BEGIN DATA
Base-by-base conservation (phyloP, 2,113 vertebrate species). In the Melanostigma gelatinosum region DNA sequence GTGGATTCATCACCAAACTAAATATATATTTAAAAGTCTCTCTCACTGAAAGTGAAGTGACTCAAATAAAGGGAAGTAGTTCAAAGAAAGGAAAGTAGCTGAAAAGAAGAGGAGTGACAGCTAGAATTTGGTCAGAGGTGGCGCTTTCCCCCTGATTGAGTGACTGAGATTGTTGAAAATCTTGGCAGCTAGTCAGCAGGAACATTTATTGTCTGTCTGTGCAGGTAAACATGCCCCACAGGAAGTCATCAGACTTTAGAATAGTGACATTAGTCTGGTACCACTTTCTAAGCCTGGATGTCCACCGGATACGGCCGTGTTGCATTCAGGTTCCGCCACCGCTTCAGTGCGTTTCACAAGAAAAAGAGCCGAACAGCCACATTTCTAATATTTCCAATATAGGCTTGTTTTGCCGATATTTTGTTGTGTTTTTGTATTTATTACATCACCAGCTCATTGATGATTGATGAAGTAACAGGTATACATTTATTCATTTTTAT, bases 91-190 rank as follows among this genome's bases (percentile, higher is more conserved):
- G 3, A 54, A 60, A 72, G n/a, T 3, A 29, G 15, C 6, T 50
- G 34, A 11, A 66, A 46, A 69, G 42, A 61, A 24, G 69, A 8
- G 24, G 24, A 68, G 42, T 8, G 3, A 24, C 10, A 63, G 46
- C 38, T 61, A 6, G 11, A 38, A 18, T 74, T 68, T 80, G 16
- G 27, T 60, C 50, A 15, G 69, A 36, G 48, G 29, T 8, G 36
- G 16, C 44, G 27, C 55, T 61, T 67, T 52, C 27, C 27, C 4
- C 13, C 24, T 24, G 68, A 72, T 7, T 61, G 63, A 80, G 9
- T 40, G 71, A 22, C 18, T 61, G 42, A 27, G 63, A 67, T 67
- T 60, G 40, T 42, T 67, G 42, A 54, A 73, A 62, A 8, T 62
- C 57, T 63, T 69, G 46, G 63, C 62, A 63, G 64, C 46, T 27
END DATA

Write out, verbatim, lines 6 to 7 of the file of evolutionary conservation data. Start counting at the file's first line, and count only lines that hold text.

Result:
- G 27, T 60, C 50, A 15, G 69, A 36, G 48, G 29, T 8, G 36
- G 16, C 44, G 27, C 55, T 61, T 67, T 52, C 27, C 27, C 4